I just tried what Mike did, using 'which ffddfdfd' on Solaris 10 (SPARC), Solaris 10 x64 (virtual machine) and OpenSolaris (x64). What I found was

  • 'which' has an exit code of 0 on Solaris 10 (SPARC).
  • 'which' has an exit code of 0 on Solaris 10 x86 (virtual machine).
  • 'which' an exit code of 1 on OpenSolaris.

However, the man pages on OpenSolaris and Solaris 10 are different. The Solaris 10 man page does not discuss exit codes, but the OpenSolaris man page does. (This is one of the problems of using non-POSIX functions - their behavior is not well defined). I installed the patch and run the tests. All thse doctests then pass - there are still some other failures.

I'm not a Python guru, but the patch all looks logical to me. So I'm going to give it positive review.

One very minor niggle - you might want to change the example in the docstring. I think

   sage: have_program('ls')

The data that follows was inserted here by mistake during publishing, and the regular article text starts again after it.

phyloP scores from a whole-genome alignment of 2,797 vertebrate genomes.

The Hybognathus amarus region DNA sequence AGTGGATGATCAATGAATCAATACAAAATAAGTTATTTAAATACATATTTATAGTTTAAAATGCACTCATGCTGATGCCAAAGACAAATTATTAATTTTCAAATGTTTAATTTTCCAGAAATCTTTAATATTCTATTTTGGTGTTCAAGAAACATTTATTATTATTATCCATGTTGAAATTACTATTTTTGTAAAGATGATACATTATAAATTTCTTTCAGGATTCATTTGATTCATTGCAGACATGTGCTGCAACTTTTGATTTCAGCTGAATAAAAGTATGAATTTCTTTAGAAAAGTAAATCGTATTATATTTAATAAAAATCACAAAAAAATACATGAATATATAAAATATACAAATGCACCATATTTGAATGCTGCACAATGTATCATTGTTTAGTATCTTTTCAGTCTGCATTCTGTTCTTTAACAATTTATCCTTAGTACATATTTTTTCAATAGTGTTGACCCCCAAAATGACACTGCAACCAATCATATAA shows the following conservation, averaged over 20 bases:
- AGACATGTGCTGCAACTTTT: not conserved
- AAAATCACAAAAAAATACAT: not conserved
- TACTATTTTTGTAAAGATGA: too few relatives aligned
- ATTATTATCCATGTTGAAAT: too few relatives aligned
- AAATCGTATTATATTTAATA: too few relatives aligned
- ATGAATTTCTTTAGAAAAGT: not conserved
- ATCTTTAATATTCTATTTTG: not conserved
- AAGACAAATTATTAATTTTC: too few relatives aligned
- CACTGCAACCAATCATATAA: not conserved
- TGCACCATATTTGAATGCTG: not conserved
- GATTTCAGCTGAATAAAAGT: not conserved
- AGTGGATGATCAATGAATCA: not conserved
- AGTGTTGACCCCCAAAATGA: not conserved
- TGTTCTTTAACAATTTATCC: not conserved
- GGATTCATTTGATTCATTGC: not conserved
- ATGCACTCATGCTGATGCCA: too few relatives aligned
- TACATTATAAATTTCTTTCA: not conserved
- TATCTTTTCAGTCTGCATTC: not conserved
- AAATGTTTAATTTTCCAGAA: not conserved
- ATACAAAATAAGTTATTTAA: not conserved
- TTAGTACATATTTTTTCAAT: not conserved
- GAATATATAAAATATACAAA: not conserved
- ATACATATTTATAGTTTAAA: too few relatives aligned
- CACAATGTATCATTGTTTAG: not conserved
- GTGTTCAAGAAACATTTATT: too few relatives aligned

sage: have_program('there_is_not_a_program_with_this_name') 

would be a bit preferable to

   sage: have_program('command') 
   sage: have_program('there_is_not_a_program_with_this_name') 

as far more people will know what 'ls' is. I doubt many will realise there is such a command called 'command'. I thought I knew Unix pretty well, but I was unaware of it until today. But it is a very minor point.

So positive review from me. Change that docstring if you want, but otherwise leave it unchanged.

I've also noticed a rather annoying message about a lack of xdg-open before. It looks like it might have been related - I see you have fixed that too, so hopefully I won't see that any more.

I agree it is more logical to have one library function that works on any system, rather than loads of different implementations which are not portable.

Thank you very much John.

Note to the release manager When this is merged, #8463 may be closed.


Changed 12 years ago by jhpalmieri

comment:9 Changed 12 years ago by mhansen

  • Merged in set to sage-4.3.4.alpha1
  • Resolution set to fixed
  • Status changed from positive_review to closed